New Delhi: As the country mourned the death of 23-year-old medical student, who was brutally gang-raped in a moving bus a fortnight ago, Delhi decided to keep the New Year celebrations subdued. Several clubs and restaurants in the city cancelled celebrations on the New Year's Eve.
Connaught Place (CP), the hotspot for New Year celebrations for years, wore almost a deserted look at midnight. Police personnel outnumbered the revellers at CP.
"Every year we go out for having whole night fun but this year I have cancelled all programme as I am sad for the girl who is of my age. And to be honest, I am afraid to go out in night in Delhi, it is an unsafe city for women," said Neha, who along with her friends had come to Connaught Place.
People were, however, out in the market and other spots in the city on New Year's Eve where police kept a tight vigil to prevent any untoward incident.
"It may be a New Year for entire world but for Delhilites it is a sad day. If a person is not safe in bus then where in Delhi is he or she safe? Earlier being a resident of Delhi we were afraid of terrorist attacks now we are afraid of rapists too," Karan Sharma, a local resident, said.
Protests were held at Jantar Mantar where a makeshift memorial was also built in the memory of the girl. (Read) Many young women from the Jawaharlal Nehru University in the capital marched from their campus to Munirka from where the girl had boarded the bus that night.
The resounding message from people across the country was that we will not forget that her death will not go in vain and things will change this time round.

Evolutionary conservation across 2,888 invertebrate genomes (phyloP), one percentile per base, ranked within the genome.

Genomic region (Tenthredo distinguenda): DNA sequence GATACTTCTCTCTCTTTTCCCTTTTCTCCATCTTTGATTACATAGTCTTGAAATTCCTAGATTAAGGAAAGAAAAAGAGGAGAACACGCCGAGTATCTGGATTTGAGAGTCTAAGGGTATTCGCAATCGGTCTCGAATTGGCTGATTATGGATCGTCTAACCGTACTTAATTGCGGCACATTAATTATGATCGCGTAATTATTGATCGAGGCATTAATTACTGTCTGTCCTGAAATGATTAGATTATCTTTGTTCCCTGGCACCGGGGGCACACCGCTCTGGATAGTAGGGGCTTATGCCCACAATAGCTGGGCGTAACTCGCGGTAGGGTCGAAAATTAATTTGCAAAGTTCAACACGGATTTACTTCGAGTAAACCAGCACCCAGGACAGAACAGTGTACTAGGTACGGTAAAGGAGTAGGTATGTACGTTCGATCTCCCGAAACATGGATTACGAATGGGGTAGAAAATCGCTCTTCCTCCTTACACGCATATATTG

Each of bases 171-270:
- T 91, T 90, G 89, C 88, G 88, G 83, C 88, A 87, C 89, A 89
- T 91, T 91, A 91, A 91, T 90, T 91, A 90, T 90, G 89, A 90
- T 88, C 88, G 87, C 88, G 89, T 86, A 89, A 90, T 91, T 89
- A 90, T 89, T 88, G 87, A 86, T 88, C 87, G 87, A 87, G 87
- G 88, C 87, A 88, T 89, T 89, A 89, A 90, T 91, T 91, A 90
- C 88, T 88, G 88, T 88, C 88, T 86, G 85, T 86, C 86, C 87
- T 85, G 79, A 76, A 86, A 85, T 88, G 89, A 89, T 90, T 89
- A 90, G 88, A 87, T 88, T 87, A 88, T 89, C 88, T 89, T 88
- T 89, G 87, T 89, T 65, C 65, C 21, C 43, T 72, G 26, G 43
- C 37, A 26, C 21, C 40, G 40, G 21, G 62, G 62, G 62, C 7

During the day, students took out a march in Connaught Place. But the Central Park, where the students had planned to gather, was closed and a banner read it was under renovation.
All roads leading to the CP were shut down with heavy police deployment at key areas.
The Rapid Action Force (RAF) equipped with water cannons and riot gears was deployed in the inner circle. It was a no-vehicle zone at CP to control the crowd.
Policemen armed with alcometres were out on streets to check drunken driving. Vehicle checks were stepped up at locations like malls and hotels. Traffic regulations were also in place to ensure Delhiites have a smooth run up to the celebrations.
Police personnel were posted at all hotels, restaurants, markets and religious places which were drawing people in large numbers.
Owners of pubs were asked to immediately alert officials on any probable trouble-makers.
"We have been given strict instructions to keep an eye on motorists driving under the influence of alcohol and personnel have been stationed at various locations to ensure the same," a senior police official said.
And not just in India, the case has struck a chord with Indians across the world. In Paris, there was a march to the Indian embassy where a petition was handed over asking for action to make women safer.